Our alarm over the last three days has been set to 9:30, 7:30 and today 5:30 – not a good trend!
It would have been good to have a bit more time to explore Shkodër and our lovely old hotel but it’s not to be. We need to leave at 6:30 to meet a ferry, which only goes once a day. The hotel provided us with packed breakfasts and staff were on hand at 6:15 to provide coffee. Macchiato is the flat white of Albania – it’s available everywhere and is generally good. This morning’s was no exception. It seemed like most of the hotel’s guests were leaving at the same time as us to catch the same ferry. There is a standard circuit in Albania that lots of tour groups do and this is definitely part of it.
We’re soon out of the city and climbing into the surrounding hills, the road winds around the valleys with long drops on one side or the other. At one point we can see a few miles ahead and there is a strung out convoy of minibuses heading the same way as us. We turned off the ‘main’ road and on to a smaller unmade road –the signpost pointed towards a small town – we’re going to Puke! Despite its size the town seems to have a large budget for regeneration, all of the centre is being rebuilt, repaved or renovated. The road surface improves too as we head onwards into the hills.
There are lots of hydroelectric schemes in the area so many of the lakes are higher than you would expect. We stopped at a viewpoint to look at one, the surface is mirror smooth, the mountains still towering over us are reflected in its surface, it’s quite rugged and austere but still beautiful. After about 30 minutes more, the road plunges into a tunnel through a hillside, as the light appears at the end of the tunnel there appears to be a traffic jam, this turns out to be a car park! There is so little space on the dock that once a minibus has unloaded its passengers it goes back into the tunnel where one lane is used for parking until the return ferry later in the day. As we board we come across some people we shared a table with on our first night on Tirana, again confirming this a part of the tourist circuit.
The ferry crosses Lake Koman, which is really a flooded valley, and feels much more like a river. The journey takes about 3 hours. For most of that we are in a steep valley of grey rocks with sparse vegetation, the tops of the highest mountains are in the clouds, small patches of snow remain around the peaks. 28 years ago, I travelled around the north of the Balkans, then Yugoslavia, this scenery is very similar – the mountains provide a backbone to the whole region.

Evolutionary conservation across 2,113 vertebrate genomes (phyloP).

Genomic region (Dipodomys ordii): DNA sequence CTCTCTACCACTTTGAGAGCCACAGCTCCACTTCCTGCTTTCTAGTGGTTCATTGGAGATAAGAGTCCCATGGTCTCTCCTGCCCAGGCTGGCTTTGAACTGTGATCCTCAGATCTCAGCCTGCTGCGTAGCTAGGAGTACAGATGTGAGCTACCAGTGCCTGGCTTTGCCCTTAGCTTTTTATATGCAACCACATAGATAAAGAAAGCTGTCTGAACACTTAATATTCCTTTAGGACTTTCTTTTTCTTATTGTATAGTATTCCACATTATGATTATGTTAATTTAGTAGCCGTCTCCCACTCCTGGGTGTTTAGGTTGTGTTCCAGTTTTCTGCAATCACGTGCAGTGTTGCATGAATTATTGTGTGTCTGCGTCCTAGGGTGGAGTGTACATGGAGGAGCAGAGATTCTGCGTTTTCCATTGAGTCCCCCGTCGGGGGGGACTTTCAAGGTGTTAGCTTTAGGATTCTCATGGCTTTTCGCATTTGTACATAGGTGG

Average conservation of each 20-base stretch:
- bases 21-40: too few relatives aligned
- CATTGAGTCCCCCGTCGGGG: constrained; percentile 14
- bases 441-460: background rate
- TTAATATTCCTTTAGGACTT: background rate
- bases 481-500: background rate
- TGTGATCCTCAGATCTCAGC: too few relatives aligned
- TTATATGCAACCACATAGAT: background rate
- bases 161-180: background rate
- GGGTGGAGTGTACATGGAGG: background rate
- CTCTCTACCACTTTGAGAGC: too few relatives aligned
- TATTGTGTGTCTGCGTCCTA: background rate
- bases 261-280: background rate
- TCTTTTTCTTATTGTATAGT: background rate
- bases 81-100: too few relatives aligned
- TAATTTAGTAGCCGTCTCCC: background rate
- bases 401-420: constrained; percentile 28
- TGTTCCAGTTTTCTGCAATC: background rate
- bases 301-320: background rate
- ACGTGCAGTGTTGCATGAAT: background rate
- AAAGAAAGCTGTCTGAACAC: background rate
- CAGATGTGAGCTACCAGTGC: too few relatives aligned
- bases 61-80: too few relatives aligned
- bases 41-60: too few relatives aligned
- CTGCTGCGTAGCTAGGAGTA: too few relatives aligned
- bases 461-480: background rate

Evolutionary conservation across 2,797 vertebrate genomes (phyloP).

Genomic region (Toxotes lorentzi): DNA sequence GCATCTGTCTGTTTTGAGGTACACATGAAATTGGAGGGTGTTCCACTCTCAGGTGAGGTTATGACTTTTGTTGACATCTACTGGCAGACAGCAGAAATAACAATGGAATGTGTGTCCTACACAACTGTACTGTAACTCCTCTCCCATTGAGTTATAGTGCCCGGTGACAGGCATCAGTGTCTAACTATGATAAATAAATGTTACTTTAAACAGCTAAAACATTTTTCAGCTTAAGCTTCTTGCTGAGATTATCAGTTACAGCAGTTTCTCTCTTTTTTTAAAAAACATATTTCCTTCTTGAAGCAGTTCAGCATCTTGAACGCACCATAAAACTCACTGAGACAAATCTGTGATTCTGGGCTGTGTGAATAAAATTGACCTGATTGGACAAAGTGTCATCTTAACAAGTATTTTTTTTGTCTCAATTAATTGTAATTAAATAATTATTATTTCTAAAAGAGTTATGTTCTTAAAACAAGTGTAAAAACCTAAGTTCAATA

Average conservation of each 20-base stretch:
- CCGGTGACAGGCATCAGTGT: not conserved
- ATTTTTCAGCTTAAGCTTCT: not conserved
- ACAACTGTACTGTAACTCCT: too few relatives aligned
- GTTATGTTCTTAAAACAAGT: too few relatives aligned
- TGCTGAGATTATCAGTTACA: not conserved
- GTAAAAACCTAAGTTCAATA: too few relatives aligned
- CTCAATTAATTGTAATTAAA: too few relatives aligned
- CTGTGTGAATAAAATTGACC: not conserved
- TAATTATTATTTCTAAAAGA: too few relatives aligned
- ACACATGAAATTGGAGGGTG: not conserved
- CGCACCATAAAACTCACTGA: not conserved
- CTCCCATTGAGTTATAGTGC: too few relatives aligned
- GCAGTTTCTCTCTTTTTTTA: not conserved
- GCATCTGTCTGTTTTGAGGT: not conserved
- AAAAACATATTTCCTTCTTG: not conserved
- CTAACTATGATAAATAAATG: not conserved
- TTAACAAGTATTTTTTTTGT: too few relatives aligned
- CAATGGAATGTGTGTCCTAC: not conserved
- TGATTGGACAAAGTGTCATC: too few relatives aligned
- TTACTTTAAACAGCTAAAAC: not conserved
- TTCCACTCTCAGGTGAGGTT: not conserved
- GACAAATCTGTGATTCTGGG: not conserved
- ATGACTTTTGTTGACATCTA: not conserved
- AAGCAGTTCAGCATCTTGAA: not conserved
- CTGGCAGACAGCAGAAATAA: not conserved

Towards the end of the journey, there are a few signs of habitation – loose clusters of farmhouses and occasional chapels on the hillsides. There’s a small ferry, which appears to criss-cross the river linking these remote communities together. We spot an old man walking back to his boat with two large bags of vegetables.
The jetty at the end is a large flat area of gravel; there is a group of minibuses and drivers waiting for us. Our ride is organised already so we don’t need to haggle with this crowd. The driver treats us to some loud Balkan pop music. It seems to have influences from Europop, the Balkans and further East. Shazzam is able to identify most of the tracks and offer us a purchase on iTunes, should we wish to recreate the experience – which we do!
The drive takes us further into the hills into Valbona Valley, an area known for its natural beauty. We follow a river, which runs down the valley over rocks and small waterfalls. It’s a beautiful turquoise blue colour, which is set off by the pale limestone.
Our hotel is on the edge of a small village. It feels very rural and homely. The valley sides tower above us. We have a little while to settle in then lunch is served – it’s all vegetarian, mostly produced in the fields outside. The highlight is the green salad – no really it’s the baked sheep’s cheese, lovely with chunks of bread dunked in it.
After lunch we had a leisurely few hours to relax, read, make a start on the blog, etc. At 5:00, we joined Adonis, a local villager, for a walk around the immediate surroundings of the hotel. We saw the oldest building in the village; it looked like it had been there for hundreds of years, and an old water mill. We continued to James Lake, created by a villager who died five years ago, he dammed a small area, redirected a spring to fill it and filled it with fish. Unfortunately since his death, Albanian tourists from the cities have littered it, taken all the fish and left it looking quite sorry for itself.
Dinner was another hefty feast of local dishes, we had a glass of local red wine with it – probably a mistake, they came out of a 5l flagon. At least they were cheap.